What elements make for a positive dramaturgical process?
This December 3rd, PWM invites the community to join us in a reflection on this theme.
Event host Jesse Stong will introduce three exceptional dramaturgs – Jessica Carmichael, Diane Roberts and Katalin Trencsényi – who have been invited to speak to the community about a process they found stimulating, interesting, or positive in the creation of new work:
Jessica Carmichael is a mixed non-status Abénaki/Euro director, actor, dramaturge, playwright, and educator. “As a mixed non-status Abenaki and Euro artist, one of my over-arching goals, regardless of the project, is to explore non-traditional and non-hierarchical storytelling methods. My training is within the Western Canon of work and methodologies, and my current work both expands and pushes against this training. My heritage encourages me to look at Non-Western storytelling and the post-colonial implications of the canon today, as well as experiencing land/s as an embodied teacher in how we approach form and content for creation.”
Diane Roberts is an accomplished director, dramaturge, writer and cultural animator who has collaborated with innovative theatre visionaries and interdisciplinary artists for the past 30 years.
Diane’s celebrated Arrivals Legacy Project, developed during her 7-year tenure as Artistic Director of Urban Ink productions in Vancouver BC, has birthed new Interdisciplinary works across Canada, throughout the Americas, in the UK, Europe, Africa and the Caribbean. This work has allowed her to articulate, cultivate and realize a vision for theatre that encourages African and Indigenous ways of knowing as a stepping stone to creative expression.
Twenty-five years ago, the late Flemish dramaturg Marianne Van Kerkhoven wrote: “… a production comes alive through its interaction, through its audience, and through what is going on outside its own orbit. And around the production lies the theatre, and around the theatre lies the city, and around the city, as far as we can see, lie the whole world and even the sky and all its stars. The walls that link all these circles together are made of skin, they have pores, they breathe.” With this, she drew attention to dramaturgy’s responsibility as a critical practice to engage with and interlink art and society. Through examples brought from my native country, Hungary, I would like to talk about how essential this macro dramaturgical aspect of our work is today.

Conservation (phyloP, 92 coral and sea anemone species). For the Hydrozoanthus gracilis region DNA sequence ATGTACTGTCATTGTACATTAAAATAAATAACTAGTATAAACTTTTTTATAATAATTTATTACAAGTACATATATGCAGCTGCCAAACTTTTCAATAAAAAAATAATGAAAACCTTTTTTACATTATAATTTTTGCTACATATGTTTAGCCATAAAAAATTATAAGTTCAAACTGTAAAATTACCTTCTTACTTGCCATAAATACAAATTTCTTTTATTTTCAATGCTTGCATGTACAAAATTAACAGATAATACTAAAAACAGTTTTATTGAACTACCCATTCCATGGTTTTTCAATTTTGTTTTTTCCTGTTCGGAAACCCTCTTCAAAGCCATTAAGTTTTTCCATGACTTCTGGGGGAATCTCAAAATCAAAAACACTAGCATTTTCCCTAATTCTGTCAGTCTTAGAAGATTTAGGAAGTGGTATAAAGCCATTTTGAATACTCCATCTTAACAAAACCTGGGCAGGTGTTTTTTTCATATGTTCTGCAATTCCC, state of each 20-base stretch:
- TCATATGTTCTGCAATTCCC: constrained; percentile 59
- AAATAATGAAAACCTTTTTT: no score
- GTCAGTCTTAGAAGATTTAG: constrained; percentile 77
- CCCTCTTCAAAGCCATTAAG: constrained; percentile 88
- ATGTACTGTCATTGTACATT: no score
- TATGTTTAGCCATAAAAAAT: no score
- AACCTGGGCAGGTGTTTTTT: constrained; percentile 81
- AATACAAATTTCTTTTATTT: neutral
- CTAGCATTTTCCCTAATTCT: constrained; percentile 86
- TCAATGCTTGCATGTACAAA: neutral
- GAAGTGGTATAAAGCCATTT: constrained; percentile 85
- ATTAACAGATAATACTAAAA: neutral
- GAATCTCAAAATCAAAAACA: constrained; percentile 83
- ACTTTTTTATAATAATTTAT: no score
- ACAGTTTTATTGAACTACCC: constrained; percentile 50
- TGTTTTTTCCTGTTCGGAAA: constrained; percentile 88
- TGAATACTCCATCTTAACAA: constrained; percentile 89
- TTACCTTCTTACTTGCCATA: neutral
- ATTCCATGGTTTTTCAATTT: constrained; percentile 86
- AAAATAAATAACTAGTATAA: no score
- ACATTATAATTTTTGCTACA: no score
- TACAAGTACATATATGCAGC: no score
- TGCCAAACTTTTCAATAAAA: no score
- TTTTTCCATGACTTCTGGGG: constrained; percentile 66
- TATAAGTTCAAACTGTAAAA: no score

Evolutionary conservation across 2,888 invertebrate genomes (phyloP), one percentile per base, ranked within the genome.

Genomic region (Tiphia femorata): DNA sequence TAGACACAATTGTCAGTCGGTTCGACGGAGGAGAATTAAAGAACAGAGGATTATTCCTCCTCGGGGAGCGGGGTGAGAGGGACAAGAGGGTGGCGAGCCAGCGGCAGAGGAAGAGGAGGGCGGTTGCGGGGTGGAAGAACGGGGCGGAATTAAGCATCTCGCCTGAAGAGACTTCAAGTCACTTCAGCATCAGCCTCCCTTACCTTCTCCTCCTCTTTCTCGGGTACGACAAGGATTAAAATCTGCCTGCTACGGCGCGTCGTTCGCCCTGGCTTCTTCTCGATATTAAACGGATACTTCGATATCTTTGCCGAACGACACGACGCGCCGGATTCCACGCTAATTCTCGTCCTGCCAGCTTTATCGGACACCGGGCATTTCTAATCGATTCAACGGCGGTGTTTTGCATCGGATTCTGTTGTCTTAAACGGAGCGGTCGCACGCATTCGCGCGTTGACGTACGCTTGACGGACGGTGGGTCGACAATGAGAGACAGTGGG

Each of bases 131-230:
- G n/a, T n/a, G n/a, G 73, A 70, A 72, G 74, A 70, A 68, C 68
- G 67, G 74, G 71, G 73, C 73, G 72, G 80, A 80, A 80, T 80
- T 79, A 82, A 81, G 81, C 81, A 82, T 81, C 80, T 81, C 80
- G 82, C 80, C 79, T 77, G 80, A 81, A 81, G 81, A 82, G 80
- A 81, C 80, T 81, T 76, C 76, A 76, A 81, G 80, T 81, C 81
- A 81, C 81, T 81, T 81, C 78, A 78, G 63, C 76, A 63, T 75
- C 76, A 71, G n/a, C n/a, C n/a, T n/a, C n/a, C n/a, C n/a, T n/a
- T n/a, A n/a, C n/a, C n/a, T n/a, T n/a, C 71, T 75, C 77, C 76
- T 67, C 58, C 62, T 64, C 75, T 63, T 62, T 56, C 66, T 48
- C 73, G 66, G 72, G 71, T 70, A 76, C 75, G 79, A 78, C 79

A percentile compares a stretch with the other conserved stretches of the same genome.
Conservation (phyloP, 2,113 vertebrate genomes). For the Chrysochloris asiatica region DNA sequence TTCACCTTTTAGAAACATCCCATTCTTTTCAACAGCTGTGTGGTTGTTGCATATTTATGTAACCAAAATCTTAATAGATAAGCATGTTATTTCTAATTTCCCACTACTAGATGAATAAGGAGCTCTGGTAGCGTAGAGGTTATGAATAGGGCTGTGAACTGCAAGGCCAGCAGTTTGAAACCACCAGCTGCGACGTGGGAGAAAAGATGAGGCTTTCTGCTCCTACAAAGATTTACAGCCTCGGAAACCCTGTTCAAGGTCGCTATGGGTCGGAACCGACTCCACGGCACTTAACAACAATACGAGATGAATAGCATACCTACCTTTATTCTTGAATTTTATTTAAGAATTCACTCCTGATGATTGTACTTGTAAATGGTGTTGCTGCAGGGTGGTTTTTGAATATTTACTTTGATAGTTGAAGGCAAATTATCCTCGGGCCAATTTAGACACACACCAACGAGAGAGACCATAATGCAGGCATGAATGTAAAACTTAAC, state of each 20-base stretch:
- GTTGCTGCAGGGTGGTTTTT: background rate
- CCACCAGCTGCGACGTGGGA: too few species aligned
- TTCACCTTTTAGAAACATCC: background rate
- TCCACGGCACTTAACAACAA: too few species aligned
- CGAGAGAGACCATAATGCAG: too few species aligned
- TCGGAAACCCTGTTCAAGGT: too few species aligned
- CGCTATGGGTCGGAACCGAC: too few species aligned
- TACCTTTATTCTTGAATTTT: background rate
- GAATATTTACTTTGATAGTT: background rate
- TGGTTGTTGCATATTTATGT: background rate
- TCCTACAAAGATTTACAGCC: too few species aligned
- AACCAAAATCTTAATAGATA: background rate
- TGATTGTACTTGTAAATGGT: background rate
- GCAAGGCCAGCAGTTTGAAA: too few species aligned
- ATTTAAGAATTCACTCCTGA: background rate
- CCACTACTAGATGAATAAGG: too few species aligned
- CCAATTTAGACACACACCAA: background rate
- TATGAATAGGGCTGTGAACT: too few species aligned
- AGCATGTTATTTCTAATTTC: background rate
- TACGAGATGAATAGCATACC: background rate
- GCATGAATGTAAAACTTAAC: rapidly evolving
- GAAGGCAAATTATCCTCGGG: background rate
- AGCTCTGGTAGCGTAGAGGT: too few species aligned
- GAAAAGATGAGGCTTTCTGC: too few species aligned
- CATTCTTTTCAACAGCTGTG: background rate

Katalin is a dramaturg and researcher, based in London, and is the author of Dramaturgy in the Making. A User’s Guide for Theatre Practitioners (2015).
The speakers’ presentations will be followed by a break-out session in round-table format, facilitated by PWM Vice-President of the Board Tiffanie Guffroy, giving guests the chance to share their own experiences in creating new works and to identify some common elements present in the positive dramaturgical process.
This free gathering is open to the public and meant for sharing experiences, inspiring each other, and developing pathways to best practices in dramaturgy in the constantly changing world of theatre creation. We hope you can join us!
Date: December 3, 2019
Location: 7250 Clark Street, Suite 103 Montreal, (QC) H2R 2Y3
PWM is committed to making our events as inclusive and accessible as possible to enable all individuals to fully participate. Out of respect for those with allergies and environmental sensitivities, we ask that you refrain from wearing strong fragrances. To request an accommodation or for inquiries about accessibility, please email firstname.lastname@example.org or call us at 514-848-3685.
Please note that space is limited, so make your reservations early!